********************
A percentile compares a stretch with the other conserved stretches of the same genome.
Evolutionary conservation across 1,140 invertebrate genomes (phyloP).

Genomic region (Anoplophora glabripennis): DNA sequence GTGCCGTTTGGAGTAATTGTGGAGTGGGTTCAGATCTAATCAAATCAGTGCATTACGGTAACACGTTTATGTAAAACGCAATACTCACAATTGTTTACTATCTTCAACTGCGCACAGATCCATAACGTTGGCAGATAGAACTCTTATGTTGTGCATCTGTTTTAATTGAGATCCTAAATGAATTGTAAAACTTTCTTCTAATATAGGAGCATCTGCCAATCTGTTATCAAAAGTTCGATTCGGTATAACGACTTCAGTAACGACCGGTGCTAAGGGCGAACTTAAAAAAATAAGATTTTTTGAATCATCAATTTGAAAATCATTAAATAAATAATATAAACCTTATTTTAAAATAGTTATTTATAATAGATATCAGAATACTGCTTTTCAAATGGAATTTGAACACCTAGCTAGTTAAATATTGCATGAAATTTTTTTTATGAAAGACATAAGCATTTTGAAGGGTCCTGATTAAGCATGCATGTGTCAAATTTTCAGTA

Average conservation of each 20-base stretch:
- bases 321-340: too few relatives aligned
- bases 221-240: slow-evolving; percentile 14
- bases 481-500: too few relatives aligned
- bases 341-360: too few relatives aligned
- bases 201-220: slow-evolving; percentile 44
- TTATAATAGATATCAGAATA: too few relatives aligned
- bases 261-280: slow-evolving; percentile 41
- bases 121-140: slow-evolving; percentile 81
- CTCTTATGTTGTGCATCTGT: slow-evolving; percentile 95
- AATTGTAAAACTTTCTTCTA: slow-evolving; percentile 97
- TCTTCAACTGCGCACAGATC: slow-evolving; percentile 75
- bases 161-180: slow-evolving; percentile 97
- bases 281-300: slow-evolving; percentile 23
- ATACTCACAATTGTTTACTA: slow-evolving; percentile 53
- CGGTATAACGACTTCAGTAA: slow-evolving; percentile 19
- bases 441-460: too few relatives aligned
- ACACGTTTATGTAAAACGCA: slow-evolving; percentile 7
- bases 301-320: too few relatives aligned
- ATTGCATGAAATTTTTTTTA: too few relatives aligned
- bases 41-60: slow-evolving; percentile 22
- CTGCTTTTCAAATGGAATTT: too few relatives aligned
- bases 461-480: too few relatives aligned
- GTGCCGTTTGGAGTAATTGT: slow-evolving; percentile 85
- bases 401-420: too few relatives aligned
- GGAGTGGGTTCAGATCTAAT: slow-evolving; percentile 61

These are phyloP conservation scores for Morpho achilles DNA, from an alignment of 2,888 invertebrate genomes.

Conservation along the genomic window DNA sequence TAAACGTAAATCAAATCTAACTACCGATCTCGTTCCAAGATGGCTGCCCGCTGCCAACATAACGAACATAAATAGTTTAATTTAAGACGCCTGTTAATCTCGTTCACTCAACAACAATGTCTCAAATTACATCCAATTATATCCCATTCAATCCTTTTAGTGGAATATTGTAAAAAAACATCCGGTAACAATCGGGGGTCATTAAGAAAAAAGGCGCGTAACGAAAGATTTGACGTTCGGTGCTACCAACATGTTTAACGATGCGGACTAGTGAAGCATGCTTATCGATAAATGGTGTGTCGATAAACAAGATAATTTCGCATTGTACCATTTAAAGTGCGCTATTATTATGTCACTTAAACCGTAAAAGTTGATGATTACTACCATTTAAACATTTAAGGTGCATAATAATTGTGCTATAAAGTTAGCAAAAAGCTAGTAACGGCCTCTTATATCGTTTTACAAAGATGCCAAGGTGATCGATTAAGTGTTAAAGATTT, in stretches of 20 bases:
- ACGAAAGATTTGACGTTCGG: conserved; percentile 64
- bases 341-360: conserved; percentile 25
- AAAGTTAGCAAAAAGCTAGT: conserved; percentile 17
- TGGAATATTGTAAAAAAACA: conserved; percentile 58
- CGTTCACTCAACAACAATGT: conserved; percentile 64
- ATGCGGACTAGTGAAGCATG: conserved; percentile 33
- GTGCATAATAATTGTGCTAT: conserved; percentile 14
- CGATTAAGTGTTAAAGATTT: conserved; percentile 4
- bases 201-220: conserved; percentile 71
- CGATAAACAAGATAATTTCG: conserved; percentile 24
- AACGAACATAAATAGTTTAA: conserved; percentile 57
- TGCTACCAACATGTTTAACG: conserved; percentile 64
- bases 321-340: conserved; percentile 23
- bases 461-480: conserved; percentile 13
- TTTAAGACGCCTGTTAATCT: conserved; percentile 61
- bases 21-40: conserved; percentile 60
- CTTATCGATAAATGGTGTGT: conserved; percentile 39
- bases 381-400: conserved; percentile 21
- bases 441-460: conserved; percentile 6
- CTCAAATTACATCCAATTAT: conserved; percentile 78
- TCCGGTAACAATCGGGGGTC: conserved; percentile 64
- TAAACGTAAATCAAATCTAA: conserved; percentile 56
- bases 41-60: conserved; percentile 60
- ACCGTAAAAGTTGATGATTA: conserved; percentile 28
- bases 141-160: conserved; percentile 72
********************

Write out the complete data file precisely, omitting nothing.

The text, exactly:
A percentile compares a stretch with the other conserved stretches of the same genome.
Evolutionary conservation across 1,140 invertebrate genomes (phyloP).

Genomic region (Anoplophora glabripennis): DNA sequence GTGCCGTTTGGAGTAATTGTGGAGTGGGTTCAGATCTAATCAAATCAGTGCATTACGGTAACACGTTTATGTAAAACGCAATACTCACAATTGTTTACTATCTTCAACTGCGCACAGATCCATAACGTTGGCAGATAGAACTCTTATGTTGTGCATCTGTTTTAATTGAGATCCTAAATGAATTGTAAAACTTTCTTCTAATATAGGAGCATCTGCCAATCTGTTATCAAAAGTTCGATTCGGTATAACGACTTCAGTAACGACCGGTGCTAAGGGCGAACTTAAAAAAATAAGATTTTTTGAATCATCAATTTGAAAATCATTAAATAAATAATATAAACCTTATTTTAAAATAGTTATTTATAATAGATATCAGAATACTGCTTTTCAAATGGAATTTGAACACCTAGCTAGTTAAATATTGCATGAAATTTTTTTTATGAAAGACATAAGCATTTTGAAGGGTCCTGATTAAGCATGCATGTGTCAAATTTTCAGTA

Average conservation of each 20-base stretch:
- bases 321-340: too few relatives aligned
- bases 221-240: slow-evolving; percentile 14
- bases 481-500: too few relatives aligned
- bases 341-360: too few relatives aligned
- bases 201-220: slow-evolving; percentile 44
- TTATAATAGATATCAGAATA: too few relatives aligned
- bases 261-280: slow-evolving; percentile 41
- bases 121-140: slow-evolving; percentile 81
- CTCTTATGTTGTGCATCTGT: slow-evolving; percentile 95
- AATTGTAAAACTTTCTTCTA: slow-evolving; percentile 97
- TCTTCAACTGCGCACAGATC: slow-evolving; percentile 75
- bases 161-180: slow-evolving; percentile 97
- bases 281-300: slow-evolving; percentile 23
- ATACTCACAATTGTTTACTA: slow-evolving; percentile 53
- CGGTATAACGACTTCAGTAA: slow-evolving; percentile 19
- bases 441-460: too few relatives aligned
- ACACGTTTATGTAAAACGCA: slow-evolving; percentile 7
- bases 301-320: too few relatives aligned
- ATTGCATGAAATTTTTTTTA: too few relatives aligned
- bases 41-60: slow-evolving; percentile 22
- CTGCTTTTCAAATGGAATTT: too few relatives aligned
- bases 461-480: too few relatives aligned
- GTGCCGTTTGGAGTAATTGT: slow-evolving; percentile 85
- bases 401-420: too few relatives aligned
- GGAGTGGGTTCAGATCTAAT: slow-evolving; percentile 61

These are phyloP conservation scores for Morpho achilles DNA, from an alignment of 2,888 invertebrate genomes.

Conservation along the genomic window DNA sequence TAAACGTAAATCAAATCTAACTACCGATCTCGTTCCAAGATGGCTGCCCGCTGCCAACATAACGAACATAAATAGTTTAATTTAAGACGCCTGTTAATCTCGTTCACTCAACAACAATGTCTCAAATTACATCCAATTATATCCCATTCAATCCTTTTAGTGGAATATTGTAAAAAAACATCCGGTAACAATCGGGGGTCATTAAGAAAAAAGGCGCGTAACGAAAGATTTGACGTTCGGTGCTACCAACATGTTTAACGATGCGGACTAGTGAAGCATGCTTATCGATAAATGGTGTGTCGATAAACAAGATAATTTCGCATTGTACCATTTAAAGTGCGCTATTATTATGTCACTTAAACCGTAAAAGTTGATGATTACTACCATTTAAACATTTAAGGTGCATAATAATTGTGCTATAAAGTTAGCAAAAAGCTAGTAACGGCCTCTTATATCGTTTTACAAAGATGCCAAGGTGATCGATTAAGTGTTAAAGATTT, in stretches of 20 bases:
- ACGAAAGATTTGACGTTCGG: conserved; percentile 64
- bases 341-360: conserved; percentile 25
- AAAGTTAGCAAAAAGCTAGT: conserved; percentile 17
- TGGAATATTGTAAAAAAACA: conserved; percentile 58
- CGTTCACTCAACAACAATGT: conserved; percentile 64
- ATGCGGACTAGTGAAGCATG: conserved; percentile 33
- GTGCATAATAATTGTGCTAT: conserved; percentile 14
- CGATTAAGTGTTAAAGATTT: conserved; percentile 4
- bases 201-220: conserved; percentile 71
- CGATAAACAAGATAATTTCG: conserved; percentile 24
- AACGAACATAAATAGTTTAA: conserved; percentile 57
- TGCTACCAACATGTTTAACG: conserved; percentile 64
- bases 321-340: conserved; percentile 23
- bases 461-480: conserved; percentile 13
- TTTAAGACGCCTGTTAATCT: conserved; percentile 61
- bases 21-40: conserved; percentile 60
- CTTATCGATAAATGGTGTGT: conserved; percentile 39
- bases 381-400: conserved; percentile 21
- bases 441-460: conserved; percentile 6
- CTCAAATTACATCCAATTAT: conserved; percentile 78
- TCCGGTAACAATCGGGGGTC: conserved; percentile 64
- TAAACGTAAATCAAATCTAA: conserved; percentile 56
- bases 41-60: conserved; percentile 60
- ACCGTAAAAGTTGATGATTA: conserved; percentile 28
- bases 141-160: conserved; percentile 72